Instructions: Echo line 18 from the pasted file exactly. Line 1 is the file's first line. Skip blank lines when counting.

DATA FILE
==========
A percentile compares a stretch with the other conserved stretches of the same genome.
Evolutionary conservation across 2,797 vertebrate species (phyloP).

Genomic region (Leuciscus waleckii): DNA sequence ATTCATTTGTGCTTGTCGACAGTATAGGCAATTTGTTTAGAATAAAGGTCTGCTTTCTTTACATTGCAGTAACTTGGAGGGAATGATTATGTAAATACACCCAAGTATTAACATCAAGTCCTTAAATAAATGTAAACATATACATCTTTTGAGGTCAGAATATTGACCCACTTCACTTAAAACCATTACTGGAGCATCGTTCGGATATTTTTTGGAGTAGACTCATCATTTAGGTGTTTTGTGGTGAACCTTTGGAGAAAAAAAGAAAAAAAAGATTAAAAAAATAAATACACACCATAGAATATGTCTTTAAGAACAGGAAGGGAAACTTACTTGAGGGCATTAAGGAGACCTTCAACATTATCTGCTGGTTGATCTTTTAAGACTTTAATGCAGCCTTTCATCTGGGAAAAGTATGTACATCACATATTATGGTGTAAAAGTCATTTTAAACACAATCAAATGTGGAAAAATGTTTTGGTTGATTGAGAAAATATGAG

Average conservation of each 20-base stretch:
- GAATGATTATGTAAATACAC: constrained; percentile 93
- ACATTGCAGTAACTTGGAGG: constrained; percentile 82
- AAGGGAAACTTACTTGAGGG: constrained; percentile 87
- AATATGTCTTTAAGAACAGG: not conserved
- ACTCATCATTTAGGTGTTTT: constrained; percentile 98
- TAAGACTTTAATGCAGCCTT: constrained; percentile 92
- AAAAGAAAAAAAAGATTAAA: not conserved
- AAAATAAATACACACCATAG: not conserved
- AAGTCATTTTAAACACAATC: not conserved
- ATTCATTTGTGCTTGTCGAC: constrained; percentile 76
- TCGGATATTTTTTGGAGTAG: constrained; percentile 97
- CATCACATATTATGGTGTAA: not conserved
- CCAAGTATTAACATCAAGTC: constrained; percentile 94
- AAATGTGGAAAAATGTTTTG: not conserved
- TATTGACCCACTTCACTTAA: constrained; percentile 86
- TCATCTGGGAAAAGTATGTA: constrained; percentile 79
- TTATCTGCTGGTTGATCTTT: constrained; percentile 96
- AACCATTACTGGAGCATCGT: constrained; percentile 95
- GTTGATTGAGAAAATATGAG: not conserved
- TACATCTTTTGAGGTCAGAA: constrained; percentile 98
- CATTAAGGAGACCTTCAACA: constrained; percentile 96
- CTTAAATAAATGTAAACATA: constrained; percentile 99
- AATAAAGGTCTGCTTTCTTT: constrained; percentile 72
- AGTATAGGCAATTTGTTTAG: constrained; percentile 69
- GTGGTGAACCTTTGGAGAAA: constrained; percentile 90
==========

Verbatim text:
- AAATGTGGAAAAATGTTTTG: not conserved